I’ve recently published my first ebook (yeah!).
I’ve put quite some effort into it for about half a year or so – including periods in which I’ve not worked too much on it. However, it really took some work to get this book ready ready and it felt awesome when I had actually published it.
As you may have guessed, it’s a book about software development in general and about concepts in programming languages in special.
It covers the following topics:
- Values and Symbols
- Static, Dynamic, Strong & Weak Typing
- Lifetime of a program
- Mutable state
- Recursion and Iteration
- Statements vs. Expressions
- Language Paradigms (imperative & declarative etc.)
- Lexical & Dynamic Scoping
- Side Effects
- Tail Recursion
- Advanced Concepts
- First Class Functions
- Short Circuiting
- Pattern Matching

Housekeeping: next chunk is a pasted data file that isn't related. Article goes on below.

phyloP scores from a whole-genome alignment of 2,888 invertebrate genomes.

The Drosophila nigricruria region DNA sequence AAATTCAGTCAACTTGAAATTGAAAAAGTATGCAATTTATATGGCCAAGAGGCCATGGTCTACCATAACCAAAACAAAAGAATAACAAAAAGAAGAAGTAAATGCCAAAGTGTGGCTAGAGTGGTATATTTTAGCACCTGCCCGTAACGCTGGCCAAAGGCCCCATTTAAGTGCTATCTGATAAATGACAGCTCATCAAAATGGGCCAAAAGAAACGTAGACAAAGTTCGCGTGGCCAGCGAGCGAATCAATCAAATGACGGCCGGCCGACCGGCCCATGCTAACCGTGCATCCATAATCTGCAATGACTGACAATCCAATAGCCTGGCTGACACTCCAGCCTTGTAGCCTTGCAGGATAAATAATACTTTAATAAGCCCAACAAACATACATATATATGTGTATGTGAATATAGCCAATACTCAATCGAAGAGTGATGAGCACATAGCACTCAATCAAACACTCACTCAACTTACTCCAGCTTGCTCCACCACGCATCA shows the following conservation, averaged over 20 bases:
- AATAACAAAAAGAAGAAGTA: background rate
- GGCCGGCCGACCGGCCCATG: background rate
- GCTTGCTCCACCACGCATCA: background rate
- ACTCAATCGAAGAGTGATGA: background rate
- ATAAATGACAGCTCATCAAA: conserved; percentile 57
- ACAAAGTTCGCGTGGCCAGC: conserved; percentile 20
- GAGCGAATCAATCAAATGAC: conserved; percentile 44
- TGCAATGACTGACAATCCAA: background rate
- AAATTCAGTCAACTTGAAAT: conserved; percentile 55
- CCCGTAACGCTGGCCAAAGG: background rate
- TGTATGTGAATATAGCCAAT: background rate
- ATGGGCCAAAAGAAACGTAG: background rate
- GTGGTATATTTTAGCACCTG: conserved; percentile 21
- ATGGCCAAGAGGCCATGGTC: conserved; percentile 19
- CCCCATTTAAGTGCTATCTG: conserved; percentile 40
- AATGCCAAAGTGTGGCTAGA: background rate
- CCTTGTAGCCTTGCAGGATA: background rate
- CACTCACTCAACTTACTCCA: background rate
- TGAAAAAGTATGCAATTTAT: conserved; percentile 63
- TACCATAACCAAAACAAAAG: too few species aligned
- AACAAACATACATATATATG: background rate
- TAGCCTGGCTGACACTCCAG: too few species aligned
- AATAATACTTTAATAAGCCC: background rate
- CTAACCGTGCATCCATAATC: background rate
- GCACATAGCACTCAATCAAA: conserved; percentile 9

- Multiple Dispatch
- Macros (C- & Lisp-style)
- Persistent Data Structures
- Algebraic Datatypes
- Type Classes
- Pure Functions
- Type Inference
- Lazy & Eager Evaluation
- Design by Contract
- Parallelism & Concurrency
- Natural Problems with Concurrency
- Software Transactional Memory
- Concurrency & Immutability
- Message Queues
Phew, so that seems quite a lot in retrospective…
Actually, in the book I try to briefly explain each of these concepts in general, and give an example or two in arbitrary programming languages to visualize what I’m trying to convey. For me it’s most important to get the general idea across instead of explaining everything in detail.
I think the difficult part in learning and improving in software development is being (and staying) aware of the options and concepts available. As soon as you are aware of that an approach / general solution / concept exists that solves this or that problem, it is easy to find out more. I felt there are only very few books available that try to give a rather high level overview over what concepts exist in today’s programming languages – so that is why I chose to write one about exactly this.
You can get hold of the ebook at all major publishers, like for example:
PS: I already have some more topics in mind that I’ve not covered in that book. Go & Clojure’s core.async channels are for example a very interesting feature that will be covered in the next edition.